C. The Antiochian congregation gives proof of its fraternal union with the Christians in Judea, by affording relief to the latter during a famine (Acts 11:27-30).
Section V. The persecution of the Church in Jerusalem by Herod, and the execution of James; Peter is miraculously delivered from prison, and withdraws from Jerusalem; the persecution is terminated by a judgment of God, which overtakes the persecutor (Acts 12:0).
The Extension of the Church of Christ in Gentile Countries through the Agency of Paul, the Apostle of the Gentiles; his three Missionary Journeys, at the Termination of each of which he Returns to Jerusalem, and Diligently Promotes Union between the Gentile-Christians, and the Judæo-Christian Primitive Congregation (Acts 13:1 to Acts 21:16)
Section I. The first missionary journey of Paul, accompanied by Barnabas, to the island of Cyprus, and to Pamphylia and Pisidia, two provinces of Asia Minor (Acts 13:14).
Section II. Paul, the apostle of the Gentiles, and Barnabas, are sent from Antioch to Jerusalem, for the purpose of arranging matters that concerned Gentile-Christians; the proceedings in Jerusalem, and their results (Acts 15:1-35).
Section III. The second missionary journey of Paul, accompanied by Silas and Timotheus, to Asia Minor and Europe (Acts 15:36 to Acts 18:22).
Section IV. The third missionary journey of the apostle Paul—to Asia Minor, Macedonia, and Greece; his return to Jerusalem (Acts 18:23 to Acts 21:16).
The Arrest of the Apostle Paul, The Result of which is, that he not only Finds an Opportunity, in the Providence of God, for Delivering his Testimony Concerning Jesus before his People, the Great Council, Rulers, and Princes, but is also Conducted to Rome, the Capital of the World, and the Residence of the Emperor, in Order to Bear Witness there Concerning Jesus Christ, in the Presence of Jews and Gentiles (Acts 21:17 to Acts 28:31. Conclusion).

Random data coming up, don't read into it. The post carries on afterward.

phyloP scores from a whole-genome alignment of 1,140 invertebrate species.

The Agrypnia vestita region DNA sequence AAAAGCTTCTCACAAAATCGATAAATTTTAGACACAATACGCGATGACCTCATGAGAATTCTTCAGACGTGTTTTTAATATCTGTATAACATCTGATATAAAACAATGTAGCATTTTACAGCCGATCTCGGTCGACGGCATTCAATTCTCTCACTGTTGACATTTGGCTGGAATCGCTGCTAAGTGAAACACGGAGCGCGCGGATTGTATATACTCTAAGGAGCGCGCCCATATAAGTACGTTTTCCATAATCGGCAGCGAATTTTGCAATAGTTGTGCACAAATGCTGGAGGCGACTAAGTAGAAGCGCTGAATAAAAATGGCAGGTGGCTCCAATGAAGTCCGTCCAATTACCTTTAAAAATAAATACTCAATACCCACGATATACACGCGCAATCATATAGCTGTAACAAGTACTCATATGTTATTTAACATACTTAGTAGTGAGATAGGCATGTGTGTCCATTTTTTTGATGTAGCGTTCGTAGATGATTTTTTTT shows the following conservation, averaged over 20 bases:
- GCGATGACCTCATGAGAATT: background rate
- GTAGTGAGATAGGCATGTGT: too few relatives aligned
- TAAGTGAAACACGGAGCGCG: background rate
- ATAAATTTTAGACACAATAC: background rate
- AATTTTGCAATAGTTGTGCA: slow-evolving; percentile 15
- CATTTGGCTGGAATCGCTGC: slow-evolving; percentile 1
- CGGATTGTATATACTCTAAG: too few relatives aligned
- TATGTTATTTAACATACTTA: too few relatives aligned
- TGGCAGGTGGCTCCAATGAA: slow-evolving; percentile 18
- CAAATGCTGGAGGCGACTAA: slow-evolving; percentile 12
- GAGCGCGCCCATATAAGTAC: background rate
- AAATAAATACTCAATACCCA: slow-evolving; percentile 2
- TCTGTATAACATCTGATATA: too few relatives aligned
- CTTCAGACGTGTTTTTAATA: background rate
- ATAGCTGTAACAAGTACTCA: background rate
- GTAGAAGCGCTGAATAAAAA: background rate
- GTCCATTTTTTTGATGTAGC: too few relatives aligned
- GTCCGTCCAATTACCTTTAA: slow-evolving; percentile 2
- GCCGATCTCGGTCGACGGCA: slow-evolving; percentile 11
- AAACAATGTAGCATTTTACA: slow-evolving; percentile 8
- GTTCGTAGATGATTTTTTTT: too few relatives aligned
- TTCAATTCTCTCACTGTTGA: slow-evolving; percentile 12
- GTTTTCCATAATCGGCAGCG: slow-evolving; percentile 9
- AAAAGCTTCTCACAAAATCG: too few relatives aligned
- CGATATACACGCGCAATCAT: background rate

Section I. The cause and manner of the arrest of Paul (Acts 21:17-40).
Section II. The imprisonment of the apostle Paul in Jerusalem; his defence before the Israelite people and the Great Council (Acts 22:1 to Acts 23:11).
Section III. Paul is conveyed from Jerusalem to Cesarea, and there speaks in defence of himself before the Roman procurators, Felix and Festus, as well as before King Herod Agrippa II. (Acts 23:12 to Acts 26:32).
Section IV. The apostle’s journey by sea from Cesarea to Rome (Acts 27:1 to Acts 28:15).
Section V. The abode and labors of the apostle Paul in Rome (Acts 28:16-31).
On the arrangement of the details furnished by the Acts, Lange has made some ingenious remarks in his Apostolic Age, I. 2, 48 ff. He observes, for instance, in reference to the section consisting of Acts 3-12, that here periods of external and internal obscuration and of splendor alternate in the Church, and that each period of its obscuration is succeeded by one of splendor, through the operation of the Spirit of Christ. In the section just mentioned, for instance, five periods of external and four of internal obscuration are enumerated. In a similar manner, Lange arranges, p. 162 ff., the journeys of the apostle Paul, Acts 13—21, in two series, which correspond to each other, namely, three missionary journeys, and three journeys from his missionary field to Jerusalem, which regularly alternate. Now, the remark is undoubtedly correct that, after each missionary journey, Paul re-visited Jerusalem, and that he maintained the connection between the Gentile-Christian missionary field and the original congregation. The second visit to the city is, however, indicated in Acts 18:22, in five words only, and is, indeed, so slightly mentioned, that many readers and interpreters have not even noticed it. This circumstance shows, at least, that Luke himself by no means assigned such importance to this visit to Jerusalem, as to describe it specially in his narrative. And with respect to the double series of periods of external and internal obscuration and splendor, it does not appear as if the historian himself, when he wrote the book, had entertained such a view. As to the arrangement of the leading topics of the book, indicated by the matter itself, we believe that we have presented it in the five Parts mentioned above, in a plain but lucid manner, and in correspondence with the word of the Lord in Acts 1:8, in which passage the theme of the whole book of the Acts is furnished.